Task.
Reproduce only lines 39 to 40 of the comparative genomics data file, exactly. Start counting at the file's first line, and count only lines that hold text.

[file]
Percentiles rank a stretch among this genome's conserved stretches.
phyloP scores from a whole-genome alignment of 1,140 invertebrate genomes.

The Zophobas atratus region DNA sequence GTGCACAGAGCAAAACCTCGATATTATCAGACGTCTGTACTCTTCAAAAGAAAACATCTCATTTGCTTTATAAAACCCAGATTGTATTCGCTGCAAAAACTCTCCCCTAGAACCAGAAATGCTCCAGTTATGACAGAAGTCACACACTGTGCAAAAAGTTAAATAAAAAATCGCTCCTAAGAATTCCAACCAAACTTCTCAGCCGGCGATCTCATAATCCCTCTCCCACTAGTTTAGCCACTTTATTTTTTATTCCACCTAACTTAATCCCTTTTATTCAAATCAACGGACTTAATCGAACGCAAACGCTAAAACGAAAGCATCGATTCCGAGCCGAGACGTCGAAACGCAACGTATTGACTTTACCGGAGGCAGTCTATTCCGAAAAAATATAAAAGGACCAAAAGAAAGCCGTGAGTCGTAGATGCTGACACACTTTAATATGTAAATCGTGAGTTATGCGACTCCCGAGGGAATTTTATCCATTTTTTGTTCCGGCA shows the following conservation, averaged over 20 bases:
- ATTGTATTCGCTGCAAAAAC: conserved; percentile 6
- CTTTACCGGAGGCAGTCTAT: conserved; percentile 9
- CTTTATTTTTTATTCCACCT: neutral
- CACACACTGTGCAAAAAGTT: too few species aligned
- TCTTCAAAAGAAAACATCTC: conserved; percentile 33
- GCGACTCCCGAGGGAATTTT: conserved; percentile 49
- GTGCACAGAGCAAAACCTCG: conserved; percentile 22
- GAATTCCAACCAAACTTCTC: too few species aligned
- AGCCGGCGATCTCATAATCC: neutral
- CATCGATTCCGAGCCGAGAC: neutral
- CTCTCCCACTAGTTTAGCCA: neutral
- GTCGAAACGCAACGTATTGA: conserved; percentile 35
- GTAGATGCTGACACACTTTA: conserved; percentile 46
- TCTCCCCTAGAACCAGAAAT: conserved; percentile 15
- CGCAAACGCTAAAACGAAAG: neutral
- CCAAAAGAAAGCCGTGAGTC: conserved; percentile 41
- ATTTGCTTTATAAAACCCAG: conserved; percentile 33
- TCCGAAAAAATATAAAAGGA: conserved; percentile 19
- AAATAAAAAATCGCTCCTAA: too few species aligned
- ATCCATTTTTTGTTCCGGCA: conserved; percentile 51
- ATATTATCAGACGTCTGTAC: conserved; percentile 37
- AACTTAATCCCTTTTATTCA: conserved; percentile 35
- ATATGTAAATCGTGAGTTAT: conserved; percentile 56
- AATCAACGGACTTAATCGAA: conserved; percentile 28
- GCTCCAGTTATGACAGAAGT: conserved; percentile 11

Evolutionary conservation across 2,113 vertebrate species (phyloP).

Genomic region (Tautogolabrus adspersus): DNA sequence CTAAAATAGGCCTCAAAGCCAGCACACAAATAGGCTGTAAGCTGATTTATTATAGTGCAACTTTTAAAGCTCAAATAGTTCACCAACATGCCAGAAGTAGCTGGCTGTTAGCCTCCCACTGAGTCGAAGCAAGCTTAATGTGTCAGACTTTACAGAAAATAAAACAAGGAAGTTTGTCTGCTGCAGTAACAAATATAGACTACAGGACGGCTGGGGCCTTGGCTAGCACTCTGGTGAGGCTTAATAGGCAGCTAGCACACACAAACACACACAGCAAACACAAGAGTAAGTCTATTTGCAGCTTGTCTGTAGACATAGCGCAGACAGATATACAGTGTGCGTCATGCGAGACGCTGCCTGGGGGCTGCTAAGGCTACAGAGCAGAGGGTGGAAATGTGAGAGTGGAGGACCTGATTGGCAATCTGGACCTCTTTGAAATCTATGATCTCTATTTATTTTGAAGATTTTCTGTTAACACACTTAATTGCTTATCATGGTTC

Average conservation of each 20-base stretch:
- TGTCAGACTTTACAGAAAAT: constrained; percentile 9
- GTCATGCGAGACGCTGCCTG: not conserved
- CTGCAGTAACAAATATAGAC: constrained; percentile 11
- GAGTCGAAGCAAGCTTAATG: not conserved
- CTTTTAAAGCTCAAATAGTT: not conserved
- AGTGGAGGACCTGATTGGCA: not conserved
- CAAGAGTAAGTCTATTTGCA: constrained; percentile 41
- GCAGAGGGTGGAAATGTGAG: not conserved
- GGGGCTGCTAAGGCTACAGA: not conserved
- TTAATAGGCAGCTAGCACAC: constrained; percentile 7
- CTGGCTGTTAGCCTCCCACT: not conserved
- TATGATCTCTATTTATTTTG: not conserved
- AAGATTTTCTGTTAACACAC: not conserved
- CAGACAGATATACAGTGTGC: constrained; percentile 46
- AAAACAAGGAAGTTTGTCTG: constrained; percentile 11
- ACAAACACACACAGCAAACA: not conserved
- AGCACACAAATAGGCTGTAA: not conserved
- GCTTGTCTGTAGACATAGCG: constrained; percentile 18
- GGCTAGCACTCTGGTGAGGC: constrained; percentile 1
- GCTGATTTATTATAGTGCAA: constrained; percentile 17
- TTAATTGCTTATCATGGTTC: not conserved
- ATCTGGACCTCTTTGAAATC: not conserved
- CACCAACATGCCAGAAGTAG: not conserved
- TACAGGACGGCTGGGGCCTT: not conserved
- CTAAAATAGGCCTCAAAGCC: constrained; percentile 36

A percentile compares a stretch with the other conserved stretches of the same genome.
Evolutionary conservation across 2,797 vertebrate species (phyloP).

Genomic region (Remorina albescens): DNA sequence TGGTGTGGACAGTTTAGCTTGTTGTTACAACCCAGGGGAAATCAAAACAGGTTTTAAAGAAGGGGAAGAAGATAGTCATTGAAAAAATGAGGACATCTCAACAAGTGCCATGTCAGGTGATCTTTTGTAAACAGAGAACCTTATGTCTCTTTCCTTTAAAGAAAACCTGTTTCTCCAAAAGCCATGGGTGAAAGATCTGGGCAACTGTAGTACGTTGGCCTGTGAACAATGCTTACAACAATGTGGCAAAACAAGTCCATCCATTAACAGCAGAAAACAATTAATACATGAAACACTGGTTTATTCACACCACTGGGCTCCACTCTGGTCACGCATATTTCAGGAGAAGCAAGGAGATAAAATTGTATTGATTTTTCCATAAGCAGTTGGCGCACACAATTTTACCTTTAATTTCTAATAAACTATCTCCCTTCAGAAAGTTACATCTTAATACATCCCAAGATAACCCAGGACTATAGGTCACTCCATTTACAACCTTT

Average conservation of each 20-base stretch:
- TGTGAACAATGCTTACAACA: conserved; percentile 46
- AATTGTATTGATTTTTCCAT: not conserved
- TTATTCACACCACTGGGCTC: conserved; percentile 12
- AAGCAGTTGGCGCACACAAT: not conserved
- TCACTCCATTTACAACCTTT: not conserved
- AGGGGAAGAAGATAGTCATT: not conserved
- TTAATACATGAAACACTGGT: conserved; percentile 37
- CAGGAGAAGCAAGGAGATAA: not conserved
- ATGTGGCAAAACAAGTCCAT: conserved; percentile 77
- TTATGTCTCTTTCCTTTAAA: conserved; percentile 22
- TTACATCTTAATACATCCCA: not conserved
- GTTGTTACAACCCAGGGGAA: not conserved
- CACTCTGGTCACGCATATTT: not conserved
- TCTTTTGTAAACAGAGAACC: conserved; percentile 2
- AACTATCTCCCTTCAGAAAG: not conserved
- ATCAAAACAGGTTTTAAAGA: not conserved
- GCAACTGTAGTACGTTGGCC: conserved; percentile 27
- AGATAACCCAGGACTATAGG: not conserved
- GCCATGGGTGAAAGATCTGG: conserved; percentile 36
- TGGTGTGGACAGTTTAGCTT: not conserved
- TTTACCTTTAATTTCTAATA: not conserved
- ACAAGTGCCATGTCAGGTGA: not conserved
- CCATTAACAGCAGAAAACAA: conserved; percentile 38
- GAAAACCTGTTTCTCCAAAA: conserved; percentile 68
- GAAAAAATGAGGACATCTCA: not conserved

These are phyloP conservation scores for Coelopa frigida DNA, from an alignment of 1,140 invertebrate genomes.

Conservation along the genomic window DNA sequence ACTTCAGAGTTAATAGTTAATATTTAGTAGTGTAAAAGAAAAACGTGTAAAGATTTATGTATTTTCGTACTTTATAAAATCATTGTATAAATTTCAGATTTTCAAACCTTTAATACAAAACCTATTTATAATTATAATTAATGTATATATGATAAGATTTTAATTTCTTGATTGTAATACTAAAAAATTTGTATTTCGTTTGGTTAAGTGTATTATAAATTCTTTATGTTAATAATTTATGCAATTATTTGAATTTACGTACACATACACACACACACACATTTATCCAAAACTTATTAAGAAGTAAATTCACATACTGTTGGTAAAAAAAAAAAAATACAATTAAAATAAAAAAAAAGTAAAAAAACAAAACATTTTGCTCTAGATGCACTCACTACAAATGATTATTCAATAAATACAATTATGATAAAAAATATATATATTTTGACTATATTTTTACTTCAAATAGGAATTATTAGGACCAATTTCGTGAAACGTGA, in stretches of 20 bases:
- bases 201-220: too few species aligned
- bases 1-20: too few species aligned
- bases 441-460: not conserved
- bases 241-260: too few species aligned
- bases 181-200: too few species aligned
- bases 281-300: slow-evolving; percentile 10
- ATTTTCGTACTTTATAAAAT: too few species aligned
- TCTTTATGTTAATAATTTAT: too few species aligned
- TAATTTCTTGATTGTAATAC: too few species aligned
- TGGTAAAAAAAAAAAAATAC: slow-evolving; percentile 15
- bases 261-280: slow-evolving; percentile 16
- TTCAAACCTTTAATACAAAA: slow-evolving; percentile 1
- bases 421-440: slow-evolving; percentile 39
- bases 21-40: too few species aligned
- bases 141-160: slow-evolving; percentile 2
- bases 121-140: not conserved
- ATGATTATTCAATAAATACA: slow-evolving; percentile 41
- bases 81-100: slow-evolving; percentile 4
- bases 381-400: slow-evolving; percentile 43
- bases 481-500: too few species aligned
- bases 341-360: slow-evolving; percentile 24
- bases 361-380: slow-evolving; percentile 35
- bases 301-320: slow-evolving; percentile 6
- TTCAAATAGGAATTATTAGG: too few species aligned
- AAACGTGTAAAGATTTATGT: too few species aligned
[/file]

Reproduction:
- GCAGAGGGTGGAAATGTGAG: not conserved
- GGGGCTGCTAAGGCTACAGA: not conserved